Chapel Hill-Carrboro NAACP held a community event last week honoring the life and legacy of Frederick Douglass in time to celebrate the bicentennial of his birth.
The event was held in United Church of Chapel Hill, offering a night of discussion, art and song in recognition of one of history’s most influential figures.
“He is a wonderful American story,” director of Chapel Hill Public Library Susan Brown said. “Everything from overcoming injustice, to the importance of education, to the importance of social activism — he’s just a major figure who we still feel the impact of his actions and his words today.”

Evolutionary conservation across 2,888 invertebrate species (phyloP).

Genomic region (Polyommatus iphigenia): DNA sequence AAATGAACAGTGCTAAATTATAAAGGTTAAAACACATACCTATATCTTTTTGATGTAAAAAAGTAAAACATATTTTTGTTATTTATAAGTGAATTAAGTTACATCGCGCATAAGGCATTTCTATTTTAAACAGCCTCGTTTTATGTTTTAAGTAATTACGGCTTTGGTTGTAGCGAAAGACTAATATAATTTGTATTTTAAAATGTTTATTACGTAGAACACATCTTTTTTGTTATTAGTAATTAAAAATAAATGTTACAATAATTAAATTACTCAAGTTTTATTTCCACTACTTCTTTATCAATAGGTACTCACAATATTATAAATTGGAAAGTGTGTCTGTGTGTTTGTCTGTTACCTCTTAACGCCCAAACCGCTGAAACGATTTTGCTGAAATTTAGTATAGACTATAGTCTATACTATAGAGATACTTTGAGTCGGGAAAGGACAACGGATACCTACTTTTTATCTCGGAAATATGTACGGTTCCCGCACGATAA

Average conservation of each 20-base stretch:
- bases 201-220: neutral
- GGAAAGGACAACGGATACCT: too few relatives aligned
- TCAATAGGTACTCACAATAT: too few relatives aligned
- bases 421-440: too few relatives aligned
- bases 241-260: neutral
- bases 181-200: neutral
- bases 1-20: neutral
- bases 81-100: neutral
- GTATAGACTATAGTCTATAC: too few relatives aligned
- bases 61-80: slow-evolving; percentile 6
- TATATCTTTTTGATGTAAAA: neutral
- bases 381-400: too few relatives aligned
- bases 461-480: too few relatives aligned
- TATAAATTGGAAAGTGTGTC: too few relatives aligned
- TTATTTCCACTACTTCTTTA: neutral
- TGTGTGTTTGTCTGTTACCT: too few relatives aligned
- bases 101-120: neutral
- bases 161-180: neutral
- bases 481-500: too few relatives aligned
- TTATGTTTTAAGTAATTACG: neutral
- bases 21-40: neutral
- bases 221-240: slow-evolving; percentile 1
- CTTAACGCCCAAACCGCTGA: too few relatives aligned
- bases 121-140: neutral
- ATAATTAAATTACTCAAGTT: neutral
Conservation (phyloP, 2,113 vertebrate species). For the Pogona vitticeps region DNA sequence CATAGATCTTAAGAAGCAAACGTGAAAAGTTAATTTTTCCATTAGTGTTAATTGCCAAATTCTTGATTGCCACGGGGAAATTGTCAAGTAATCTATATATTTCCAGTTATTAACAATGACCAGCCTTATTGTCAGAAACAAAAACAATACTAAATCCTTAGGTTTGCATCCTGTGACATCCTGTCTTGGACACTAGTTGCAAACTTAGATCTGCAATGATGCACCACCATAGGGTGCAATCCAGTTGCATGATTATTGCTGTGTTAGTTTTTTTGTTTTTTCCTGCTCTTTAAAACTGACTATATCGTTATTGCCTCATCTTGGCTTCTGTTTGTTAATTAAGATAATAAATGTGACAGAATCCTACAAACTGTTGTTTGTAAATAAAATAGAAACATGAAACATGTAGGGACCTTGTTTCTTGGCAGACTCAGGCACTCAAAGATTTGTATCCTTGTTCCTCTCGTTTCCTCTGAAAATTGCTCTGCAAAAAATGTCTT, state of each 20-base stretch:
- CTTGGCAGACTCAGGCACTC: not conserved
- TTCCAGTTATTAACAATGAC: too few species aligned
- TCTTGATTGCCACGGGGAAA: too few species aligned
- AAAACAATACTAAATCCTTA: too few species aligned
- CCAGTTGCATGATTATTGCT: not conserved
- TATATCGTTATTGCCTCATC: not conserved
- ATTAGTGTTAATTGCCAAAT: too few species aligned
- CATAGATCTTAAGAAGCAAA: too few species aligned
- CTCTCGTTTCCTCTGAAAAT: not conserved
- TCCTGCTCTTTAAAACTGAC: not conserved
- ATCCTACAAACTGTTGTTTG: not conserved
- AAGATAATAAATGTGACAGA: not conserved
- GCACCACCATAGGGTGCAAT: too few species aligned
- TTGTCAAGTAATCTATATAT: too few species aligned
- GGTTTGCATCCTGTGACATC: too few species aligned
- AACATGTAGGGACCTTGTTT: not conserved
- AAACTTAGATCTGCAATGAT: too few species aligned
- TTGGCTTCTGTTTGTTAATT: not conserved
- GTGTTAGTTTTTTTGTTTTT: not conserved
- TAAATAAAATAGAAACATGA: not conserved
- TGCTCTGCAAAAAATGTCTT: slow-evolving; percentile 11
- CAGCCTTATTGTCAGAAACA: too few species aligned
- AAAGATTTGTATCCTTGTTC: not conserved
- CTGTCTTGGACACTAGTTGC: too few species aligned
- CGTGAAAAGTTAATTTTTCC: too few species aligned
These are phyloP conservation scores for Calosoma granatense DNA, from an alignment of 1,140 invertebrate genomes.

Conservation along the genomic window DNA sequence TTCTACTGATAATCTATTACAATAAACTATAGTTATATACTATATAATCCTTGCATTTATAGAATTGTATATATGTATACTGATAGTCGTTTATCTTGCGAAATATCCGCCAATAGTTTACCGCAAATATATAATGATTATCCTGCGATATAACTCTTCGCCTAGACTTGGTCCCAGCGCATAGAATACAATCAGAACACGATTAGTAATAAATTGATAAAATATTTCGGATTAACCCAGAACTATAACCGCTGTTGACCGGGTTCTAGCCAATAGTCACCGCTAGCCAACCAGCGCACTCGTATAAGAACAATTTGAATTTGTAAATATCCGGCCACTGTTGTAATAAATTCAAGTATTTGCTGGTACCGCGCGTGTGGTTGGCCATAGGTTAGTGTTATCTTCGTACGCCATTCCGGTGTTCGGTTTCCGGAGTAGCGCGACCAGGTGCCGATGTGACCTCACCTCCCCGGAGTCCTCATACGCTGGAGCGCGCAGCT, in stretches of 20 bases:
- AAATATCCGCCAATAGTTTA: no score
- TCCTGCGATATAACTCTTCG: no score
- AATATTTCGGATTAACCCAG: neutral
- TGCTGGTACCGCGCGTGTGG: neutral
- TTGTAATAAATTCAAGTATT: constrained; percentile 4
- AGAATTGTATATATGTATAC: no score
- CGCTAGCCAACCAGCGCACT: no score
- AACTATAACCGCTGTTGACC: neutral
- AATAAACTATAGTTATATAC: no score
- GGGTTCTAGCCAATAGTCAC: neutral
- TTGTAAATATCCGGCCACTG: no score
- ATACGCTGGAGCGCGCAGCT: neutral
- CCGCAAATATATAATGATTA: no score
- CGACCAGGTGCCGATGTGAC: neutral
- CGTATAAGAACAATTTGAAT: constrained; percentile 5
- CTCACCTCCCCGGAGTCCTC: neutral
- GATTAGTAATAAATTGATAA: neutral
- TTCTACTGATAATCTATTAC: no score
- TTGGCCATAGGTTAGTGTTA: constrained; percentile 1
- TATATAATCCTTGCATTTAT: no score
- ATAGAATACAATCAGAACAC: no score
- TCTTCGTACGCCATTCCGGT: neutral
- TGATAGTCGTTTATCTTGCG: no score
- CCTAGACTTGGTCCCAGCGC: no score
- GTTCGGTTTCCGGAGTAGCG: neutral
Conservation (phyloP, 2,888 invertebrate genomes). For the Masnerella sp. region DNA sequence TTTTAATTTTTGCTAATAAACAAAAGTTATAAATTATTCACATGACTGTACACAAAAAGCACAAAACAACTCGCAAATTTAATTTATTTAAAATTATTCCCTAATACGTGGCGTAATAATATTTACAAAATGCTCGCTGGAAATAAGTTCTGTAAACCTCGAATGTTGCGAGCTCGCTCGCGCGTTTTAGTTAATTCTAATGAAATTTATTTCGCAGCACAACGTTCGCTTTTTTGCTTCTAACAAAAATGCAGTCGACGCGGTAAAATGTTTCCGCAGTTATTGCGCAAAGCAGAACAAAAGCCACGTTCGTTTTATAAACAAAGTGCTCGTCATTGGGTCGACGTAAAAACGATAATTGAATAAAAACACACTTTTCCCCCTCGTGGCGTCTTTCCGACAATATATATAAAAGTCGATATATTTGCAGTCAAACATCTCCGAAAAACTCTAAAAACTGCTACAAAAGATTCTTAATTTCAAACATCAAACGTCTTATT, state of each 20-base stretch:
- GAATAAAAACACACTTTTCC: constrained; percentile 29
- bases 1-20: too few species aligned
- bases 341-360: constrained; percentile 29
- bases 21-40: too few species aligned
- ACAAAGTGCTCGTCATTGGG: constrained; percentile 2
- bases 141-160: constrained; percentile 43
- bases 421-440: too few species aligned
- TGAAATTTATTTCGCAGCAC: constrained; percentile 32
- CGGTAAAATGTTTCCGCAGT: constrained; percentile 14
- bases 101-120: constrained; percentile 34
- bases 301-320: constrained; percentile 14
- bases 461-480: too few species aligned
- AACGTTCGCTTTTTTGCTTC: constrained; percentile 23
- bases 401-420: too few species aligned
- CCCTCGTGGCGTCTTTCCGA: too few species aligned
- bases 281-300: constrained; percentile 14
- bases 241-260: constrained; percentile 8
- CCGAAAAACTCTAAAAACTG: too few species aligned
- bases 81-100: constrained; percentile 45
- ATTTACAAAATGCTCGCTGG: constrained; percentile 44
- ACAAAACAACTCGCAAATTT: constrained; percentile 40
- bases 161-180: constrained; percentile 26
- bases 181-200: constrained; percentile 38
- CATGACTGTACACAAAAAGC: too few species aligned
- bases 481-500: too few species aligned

The event kicked off a series of Orange County events that will recognize the ongoing impact of Douglass’ activism. In a climate of national discussion about racial injustice and gender inequality, the Douglass series is exceptionally timely.
First Vice President of Chapel Hill-Carrboro NAACP James E. Williams Jr. helped bring the event’s planning team together. Williams is a strong advocate for racial justice and ethnic fairness in the Triangle community and has been inspired by Douglass as a champion of human rights, equal rights and women’s rights.